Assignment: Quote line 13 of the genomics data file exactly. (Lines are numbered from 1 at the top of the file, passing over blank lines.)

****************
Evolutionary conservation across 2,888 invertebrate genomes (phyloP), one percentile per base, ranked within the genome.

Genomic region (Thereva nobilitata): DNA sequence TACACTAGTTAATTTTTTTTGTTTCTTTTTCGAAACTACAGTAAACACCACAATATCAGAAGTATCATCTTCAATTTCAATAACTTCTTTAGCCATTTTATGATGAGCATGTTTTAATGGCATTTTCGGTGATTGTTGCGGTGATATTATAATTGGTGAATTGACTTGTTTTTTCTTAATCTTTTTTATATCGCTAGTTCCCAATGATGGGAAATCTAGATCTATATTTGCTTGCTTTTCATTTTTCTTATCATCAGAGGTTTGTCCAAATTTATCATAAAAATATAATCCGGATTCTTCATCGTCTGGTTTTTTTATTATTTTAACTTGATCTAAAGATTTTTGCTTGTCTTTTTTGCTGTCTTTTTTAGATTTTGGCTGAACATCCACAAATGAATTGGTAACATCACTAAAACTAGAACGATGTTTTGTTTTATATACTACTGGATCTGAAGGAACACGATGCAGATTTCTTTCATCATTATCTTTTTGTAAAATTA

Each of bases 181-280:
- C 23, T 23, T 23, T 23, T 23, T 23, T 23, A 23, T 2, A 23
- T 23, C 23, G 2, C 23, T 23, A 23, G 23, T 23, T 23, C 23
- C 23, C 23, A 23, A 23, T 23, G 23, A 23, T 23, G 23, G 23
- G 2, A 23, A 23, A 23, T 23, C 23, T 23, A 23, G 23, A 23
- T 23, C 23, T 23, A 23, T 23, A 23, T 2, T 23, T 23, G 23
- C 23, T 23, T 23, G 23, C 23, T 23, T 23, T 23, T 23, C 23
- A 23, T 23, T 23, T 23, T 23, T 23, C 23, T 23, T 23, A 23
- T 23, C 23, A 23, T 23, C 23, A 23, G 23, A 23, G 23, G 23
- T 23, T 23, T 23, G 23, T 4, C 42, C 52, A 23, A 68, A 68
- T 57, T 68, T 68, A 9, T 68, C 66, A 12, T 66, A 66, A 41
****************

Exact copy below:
- T 57, T 68, T 68, A 9, T 68, C 66, A 12, T 66, A 66, A 41